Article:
Evaluation – Q1 Lucy Flaherty

Posted: March 21, 2011 in Lucy Flaherty

1.      In what ways does your media product use, develop and challenge forms and conventions of real media products?

The song we have created our media products for is ‘Play for your life’ by Concrete Disco. The genre of the music is a mix of dub/electronica and we have tried to conform to the conventions of the genre by using a variety of editing, colour and structures.

For our music video, we combined narrative and performance, which was influenced by our research into other established media products. The performance scenes of the band also act in accordance with with ‘Goodwin’s analysis’, as close ups of the band meet the demands of the record label. This also aids the construction of band image and may contribute to any motifs that the band may wish to continue across products. Our initial idea was the chase concept. This follows genre conventions as a chase is associated with quick cuts and fast pace editing that is often seen in current music videos such as, ‘Chase and Status – End Credits’.  This also shows a link between music and visuals as the scenes are cut to the pace of the music. When the pace of the song tempo is slowed at the intersection, the editing slows down accordingly. Additionally, after this section the song returns to a fast pace. Here the frequency of the cuts increases greatly and a hand held camera is used to reflect the almost ‘frantic’ pace of the music. When referring to intertextuality, our music video mirrors scenes from ‘Harry Brown’, a film which was then used to create the ‘Chase and Status’ video, ‘End Credits’. The chase narrative has been used across media texts. This was beneficial to the group as it allowed us to construct a realistic media product. Our narrative plot links directly to that of the film, as it is based on a housing estate and youth crime. Although this is directly linked, our video undertakes a sardonic approach which we thought would appeal to our target audiences and paralleled the nature of the band.  The visuals make a direct link with the lyrics of the song. We felt the satirical tone of the music video narrative echoed the main lyrics ‘play for your life’. The scene where the youths approach the ‘geek’ character reflects the negative representation of youths in today’s society and how youths are commonly portrayed in modern media texts. We felt this imitated the lyrics ‘pay your dues by day, by night you do as you like’.  Using conventions of real media products would be beneficial to our product, as the band is currently quite unknown and exclusive, and therefore audiences can associate their music with something similar already established in the market.  This genre is associated with fast paced music. We edited the video material to the fast tempo of the music as seen in many real media products distributed by bands such as ‘Pendulum’ and ‘The Prodigy’.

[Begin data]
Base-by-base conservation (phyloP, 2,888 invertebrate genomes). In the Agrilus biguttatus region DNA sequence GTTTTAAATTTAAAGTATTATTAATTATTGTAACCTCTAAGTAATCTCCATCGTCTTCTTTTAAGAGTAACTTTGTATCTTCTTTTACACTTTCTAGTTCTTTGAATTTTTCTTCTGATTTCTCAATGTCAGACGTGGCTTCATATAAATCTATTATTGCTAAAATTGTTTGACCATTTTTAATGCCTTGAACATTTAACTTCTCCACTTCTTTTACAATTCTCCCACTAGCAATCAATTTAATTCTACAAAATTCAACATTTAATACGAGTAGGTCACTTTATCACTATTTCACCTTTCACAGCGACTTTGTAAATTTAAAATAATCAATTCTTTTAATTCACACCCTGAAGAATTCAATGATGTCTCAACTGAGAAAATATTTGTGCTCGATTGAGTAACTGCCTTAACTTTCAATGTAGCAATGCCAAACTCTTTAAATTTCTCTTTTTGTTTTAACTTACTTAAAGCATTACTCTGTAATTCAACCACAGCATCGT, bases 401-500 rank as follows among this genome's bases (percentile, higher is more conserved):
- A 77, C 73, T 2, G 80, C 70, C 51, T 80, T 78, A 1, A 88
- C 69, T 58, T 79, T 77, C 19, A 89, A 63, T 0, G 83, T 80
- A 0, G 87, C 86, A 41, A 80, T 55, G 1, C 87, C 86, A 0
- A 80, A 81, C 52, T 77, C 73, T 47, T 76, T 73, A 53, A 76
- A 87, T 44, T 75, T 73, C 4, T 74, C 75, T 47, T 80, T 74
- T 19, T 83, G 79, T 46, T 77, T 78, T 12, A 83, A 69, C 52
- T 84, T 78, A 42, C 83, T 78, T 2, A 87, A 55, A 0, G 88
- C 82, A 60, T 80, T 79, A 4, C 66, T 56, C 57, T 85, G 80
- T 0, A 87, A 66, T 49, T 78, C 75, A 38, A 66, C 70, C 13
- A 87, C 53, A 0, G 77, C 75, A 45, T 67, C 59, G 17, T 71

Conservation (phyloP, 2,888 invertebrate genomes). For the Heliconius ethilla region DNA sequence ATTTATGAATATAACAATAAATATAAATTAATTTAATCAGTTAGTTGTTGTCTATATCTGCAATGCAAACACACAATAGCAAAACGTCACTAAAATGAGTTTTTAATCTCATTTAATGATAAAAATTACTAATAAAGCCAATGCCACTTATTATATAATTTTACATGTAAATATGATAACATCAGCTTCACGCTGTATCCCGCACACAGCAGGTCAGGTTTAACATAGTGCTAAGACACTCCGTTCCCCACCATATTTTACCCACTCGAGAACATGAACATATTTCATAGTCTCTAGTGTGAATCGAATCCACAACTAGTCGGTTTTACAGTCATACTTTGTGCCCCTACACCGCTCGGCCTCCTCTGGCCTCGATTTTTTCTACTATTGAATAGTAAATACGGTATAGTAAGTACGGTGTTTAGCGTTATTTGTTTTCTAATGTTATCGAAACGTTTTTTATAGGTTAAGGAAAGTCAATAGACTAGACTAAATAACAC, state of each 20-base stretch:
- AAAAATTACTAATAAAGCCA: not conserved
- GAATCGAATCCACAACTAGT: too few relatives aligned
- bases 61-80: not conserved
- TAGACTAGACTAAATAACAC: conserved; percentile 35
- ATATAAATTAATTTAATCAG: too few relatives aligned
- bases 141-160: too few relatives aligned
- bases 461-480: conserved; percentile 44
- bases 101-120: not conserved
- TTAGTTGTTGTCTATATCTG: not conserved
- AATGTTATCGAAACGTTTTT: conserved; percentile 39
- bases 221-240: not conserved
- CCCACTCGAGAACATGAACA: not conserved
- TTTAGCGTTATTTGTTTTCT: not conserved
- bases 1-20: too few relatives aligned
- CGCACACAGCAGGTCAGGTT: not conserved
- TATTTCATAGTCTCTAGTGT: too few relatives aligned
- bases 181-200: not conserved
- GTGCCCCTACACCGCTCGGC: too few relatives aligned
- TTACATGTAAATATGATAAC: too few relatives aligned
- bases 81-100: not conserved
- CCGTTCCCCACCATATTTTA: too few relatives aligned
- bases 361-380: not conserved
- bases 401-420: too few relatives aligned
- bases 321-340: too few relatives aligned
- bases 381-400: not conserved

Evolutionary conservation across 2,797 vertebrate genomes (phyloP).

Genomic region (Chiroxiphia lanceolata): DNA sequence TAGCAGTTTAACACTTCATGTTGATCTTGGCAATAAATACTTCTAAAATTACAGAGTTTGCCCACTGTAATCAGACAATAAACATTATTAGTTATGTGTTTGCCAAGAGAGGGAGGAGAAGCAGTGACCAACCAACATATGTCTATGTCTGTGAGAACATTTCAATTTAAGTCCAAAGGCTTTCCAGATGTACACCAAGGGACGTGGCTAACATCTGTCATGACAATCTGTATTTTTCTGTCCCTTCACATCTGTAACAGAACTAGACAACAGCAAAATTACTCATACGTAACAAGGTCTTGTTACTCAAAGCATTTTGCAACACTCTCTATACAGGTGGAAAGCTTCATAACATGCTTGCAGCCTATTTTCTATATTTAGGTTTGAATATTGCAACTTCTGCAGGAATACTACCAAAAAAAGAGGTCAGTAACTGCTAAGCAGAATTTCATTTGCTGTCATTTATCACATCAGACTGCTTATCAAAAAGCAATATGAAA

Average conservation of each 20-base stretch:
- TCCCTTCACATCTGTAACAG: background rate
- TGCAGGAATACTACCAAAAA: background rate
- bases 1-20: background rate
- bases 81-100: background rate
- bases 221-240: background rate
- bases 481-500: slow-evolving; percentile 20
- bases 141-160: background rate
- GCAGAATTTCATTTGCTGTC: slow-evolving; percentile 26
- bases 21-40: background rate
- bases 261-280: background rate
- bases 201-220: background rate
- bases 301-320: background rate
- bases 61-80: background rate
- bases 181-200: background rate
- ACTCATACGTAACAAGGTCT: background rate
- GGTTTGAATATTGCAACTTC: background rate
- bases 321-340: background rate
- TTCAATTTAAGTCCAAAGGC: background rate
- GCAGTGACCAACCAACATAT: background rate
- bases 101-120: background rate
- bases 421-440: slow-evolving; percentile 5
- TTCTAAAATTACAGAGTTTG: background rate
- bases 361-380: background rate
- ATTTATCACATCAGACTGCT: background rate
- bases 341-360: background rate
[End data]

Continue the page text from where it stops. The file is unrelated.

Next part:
The characters in our media product follow the stereotypical connotations of groups represented across media products currently. We used the representations of youth groups such as ‘chavs’ and ‘geeks’ to our advantage, so that the characters are strongly portrayed and instantly recognisable to the viewing audience.  Intertexuality continues throughout our ancillary tasks. We have incorporated the works of Andy Warhol into our magazine advertisement and our CD cover. We edited the pictures using Photoshop in order to create the print effect.  Again, these were made in black in white which may seem to deviate from conventions; however as a group we felt this was more effective as the photos mirrored the band name ‘Concrete Disco’.   We also used the ‘parental advisory’ logo on our cd front cover and various other logos such as distributors and barcodes on both our digipak and magazine advert. Such logos and barcodes are used on purchasable media texts worldwide, so the use of these on our own products adds to the verisimilitude and authenticity to our product as a whole.



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